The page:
The Brag Media
News December 30, 2017

Car Seat Headrest says artists can still make money from Spotify

Car Seat Headrest says artists can still make money from Spotify

It seems now that whenever any young artist begins to emerge on the music scene that the advice they are given is to avoid Spotify. However, the frontman for Car Seat Headrest says that all of the hatred that Spotify receives for its royalties payments is relatively undeserved.

Over the years, Spotify’s penchant for allegedly not paying artists their deserved royalties has become so well-known and publicised that it’s almost become a joke in the music world. In fact, famous stories have even come forth about how Spotify supposedly made fake artists for playlists to avoid paying royalties, or how Spotify removed a label’s music from the service after they asked for royalties.

Earlier this year, our friends at Tone Deaf even looked into just how many plays a band would need in order to receive minimum wage from their music. We won’t bore you with the facts and figures, but the headline here is that artists would need 1.5 million streams per month in order to receive minimum wage. Understandably, for up-and-coming musos, that’s just not feasible. Or is it?

As Variety reports, Will Toledo of indie-rock band Car Seat Headrest has weighed in on the debate, saying he’s made plenty of cash from Spotify in recent years.

On Thursday, Geoff Barrow of Portishead and Beak> took to Twitter to initiate a discussion. “Ok quick question for musicians,” he wrote. “How many of you have personally made more than £500 from Spotify?” Soon enough, he was inundated with responses, with plenty of users calling out the service for the lack of royalties they have seen.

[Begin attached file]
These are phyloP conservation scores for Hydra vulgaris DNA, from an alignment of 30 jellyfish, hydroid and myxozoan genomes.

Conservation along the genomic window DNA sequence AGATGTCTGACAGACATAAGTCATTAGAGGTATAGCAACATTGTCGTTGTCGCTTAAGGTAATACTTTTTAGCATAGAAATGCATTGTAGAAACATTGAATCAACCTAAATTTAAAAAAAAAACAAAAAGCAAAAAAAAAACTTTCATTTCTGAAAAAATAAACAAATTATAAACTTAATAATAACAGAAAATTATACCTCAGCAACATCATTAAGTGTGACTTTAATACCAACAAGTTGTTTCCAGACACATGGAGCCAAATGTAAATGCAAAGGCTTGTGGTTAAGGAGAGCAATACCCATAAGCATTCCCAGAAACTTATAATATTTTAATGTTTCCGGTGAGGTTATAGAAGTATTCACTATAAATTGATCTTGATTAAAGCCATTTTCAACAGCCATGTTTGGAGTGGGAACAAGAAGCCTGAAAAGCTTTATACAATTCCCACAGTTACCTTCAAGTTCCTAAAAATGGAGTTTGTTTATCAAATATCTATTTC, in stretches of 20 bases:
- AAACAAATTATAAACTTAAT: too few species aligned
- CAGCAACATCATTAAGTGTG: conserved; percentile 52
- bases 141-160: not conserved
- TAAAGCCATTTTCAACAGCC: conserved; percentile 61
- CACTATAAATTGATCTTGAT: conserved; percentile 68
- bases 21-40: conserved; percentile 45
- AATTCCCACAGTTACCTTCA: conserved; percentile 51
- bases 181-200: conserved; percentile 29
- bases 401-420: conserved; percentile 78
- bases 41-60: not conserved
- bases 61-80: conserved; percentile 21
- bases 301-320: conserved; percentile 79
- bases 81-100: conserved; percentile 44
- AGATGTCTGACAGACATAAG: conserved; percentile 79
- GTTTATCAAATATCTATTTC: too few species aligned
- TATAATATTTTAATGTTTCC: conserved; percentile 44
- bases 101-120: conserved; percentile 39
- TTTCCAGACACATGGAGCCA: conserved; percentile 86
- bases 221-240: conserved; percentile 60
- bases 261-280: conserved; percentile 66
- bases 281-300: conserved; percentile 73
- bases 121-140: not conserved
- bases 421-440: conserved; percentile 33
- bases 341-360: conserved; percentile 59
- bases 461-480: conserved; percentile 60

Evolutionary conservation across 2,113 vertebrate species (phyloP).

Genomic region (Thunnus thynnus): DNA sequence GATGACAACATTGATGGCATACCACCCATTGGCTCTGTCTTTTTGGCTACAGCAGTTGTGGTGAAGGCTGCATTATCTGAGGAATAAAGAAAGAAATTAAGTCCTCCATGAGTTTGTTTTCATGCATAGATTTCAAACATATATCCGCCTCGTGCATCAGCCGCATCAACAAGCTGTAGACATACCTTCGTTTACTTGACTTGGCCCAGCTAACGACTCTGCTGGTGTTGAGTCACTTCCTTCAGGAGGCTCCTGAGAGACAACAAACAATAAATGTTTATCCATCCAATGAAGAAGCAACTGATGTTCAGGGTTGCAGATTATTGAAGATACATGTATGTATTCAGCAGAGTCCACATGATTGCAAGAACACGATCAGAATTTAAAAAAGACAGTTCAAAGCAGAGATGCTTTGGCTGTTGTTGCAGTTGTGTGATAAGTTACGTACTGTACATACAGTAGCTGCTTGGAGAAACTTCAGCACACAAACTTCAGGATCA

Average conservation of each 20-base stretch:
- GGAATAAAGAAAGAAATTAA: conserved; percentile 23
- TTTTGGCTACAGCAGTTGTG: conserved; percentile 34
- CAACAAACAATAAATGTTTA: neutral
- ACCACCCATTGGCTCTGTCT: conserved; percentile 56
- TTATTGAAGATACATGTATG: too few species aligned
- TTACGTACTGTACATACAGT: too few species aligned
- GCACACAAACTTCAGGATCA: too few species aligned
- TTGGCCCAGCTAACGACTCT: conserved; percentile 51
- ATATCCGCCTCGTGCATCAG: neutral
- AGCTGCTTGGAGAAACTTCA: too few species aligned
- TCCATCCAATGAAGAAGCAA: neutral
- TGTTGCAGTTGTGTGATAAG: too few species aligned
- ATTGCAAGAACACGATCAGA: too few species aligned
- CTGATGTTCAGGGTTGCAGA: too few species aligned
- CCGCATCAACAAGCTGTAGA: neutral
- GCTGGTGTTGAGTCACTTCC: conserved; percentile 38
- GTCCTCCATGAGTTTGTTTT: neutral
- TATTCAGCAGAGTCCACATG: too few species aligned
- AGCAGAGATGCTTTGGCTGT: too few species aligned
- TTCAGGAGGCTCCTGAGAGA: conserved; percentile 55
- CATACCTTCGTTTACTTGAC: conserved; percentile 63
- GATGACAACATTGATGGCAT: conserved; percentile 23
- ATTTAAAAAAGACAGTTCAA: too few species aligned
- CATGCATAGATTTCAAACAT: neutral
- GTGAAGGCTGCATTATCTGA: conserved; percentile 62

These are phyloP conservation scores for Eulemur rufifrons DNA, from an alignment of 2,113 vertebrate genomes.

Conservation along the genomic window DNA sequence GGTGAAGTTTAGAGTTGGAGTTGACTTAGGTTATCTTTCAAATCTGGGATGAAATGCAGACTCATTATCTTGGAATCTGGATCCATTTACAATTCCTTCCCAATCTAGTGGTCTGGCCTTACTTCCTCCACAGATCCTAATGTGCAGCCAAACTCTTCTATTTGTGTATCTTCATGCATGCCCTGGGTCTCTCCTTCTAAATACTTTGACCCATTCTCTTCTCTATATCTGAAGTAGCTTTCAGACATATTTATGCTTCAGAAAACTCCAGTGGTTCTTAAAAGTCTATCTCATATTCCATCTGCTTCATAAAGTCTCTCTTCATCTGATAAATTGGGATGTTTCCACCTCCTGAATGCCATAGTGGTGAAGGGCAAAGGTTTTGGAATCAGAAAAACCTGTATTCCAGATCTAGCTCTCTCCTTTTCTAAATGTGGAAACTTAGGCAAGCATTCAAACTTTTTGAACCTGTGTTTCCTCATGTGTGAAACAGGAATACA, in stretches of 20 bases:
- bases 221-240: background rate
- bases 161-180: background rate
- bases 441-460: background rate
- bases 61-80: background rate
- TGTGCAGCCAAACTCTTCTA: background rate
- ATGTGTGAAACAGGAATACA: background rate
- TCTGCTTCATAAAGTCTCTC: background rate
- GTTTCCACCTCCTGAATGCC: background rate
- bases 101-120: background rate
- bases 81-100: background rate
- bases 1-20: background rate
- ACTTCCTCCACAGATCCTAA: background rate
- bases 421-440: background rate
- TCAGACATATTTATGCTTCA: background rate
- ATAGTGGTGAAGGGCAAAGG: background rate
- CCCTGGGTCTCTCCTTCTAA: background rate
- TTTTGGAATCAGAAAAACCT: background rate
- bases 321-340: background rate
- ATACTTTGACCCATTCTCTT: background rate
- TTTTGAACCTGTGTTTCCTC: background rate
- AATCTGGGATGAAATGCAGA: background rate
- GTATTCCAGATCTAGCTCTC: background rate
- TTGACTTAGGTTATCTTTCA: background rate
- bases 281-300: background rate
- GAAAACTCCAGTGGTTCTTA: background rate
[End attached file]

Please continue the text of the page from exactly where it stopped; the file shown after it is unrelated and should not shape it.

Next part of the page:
Soon, Car Seat Headrest’s Will Toledo chimed in, stating “Since 2013 I’ve made almost $30k from spotify streams of non-matador albums”. Toledo quickly clarified his response, noting how he uses Distokid, a service which users pay to have all their music placed on streaming services while keeping all royalties, in order to distribute his music.

“Income from those streams (again, not even counting my two most recent albums) would be enough to support me month to month,” Toledo concluded. “Not trying to brag, I just want some transparency. I see a lot of voices of authority disparaging streaming services as a source of income, and as someone who actually came up using them, it always seemed much better than relying on album sales.”

The Twitter thread soon reached increased attention when Radiohead’s Thom Yorke, himself a staunch opponent of Spotify and their practices, shared the Tweet and added, “I refer you, ladies and gentlemen, to the comments below …. without further comment.”

Following a lengthy discussion, Geoff Barrow then floated the idea of a ‘Spotify Lottery’, in which “somebody chooses an artist and everyone listens to their music over night for the whole night”, as a way to raise streaming royalties for unknown artists. Soon after, a user had created a Twitter page doing just that, with Barrow putting his full support behind the idea.

Car Seat Headrest’s Will Toledo is yet to make any further statements on the matter.

Check out Car Seat Headrest’s most-streamed song on Spotify:

This article originally appeared on The Industry Observer, which is now part of The Music Network.


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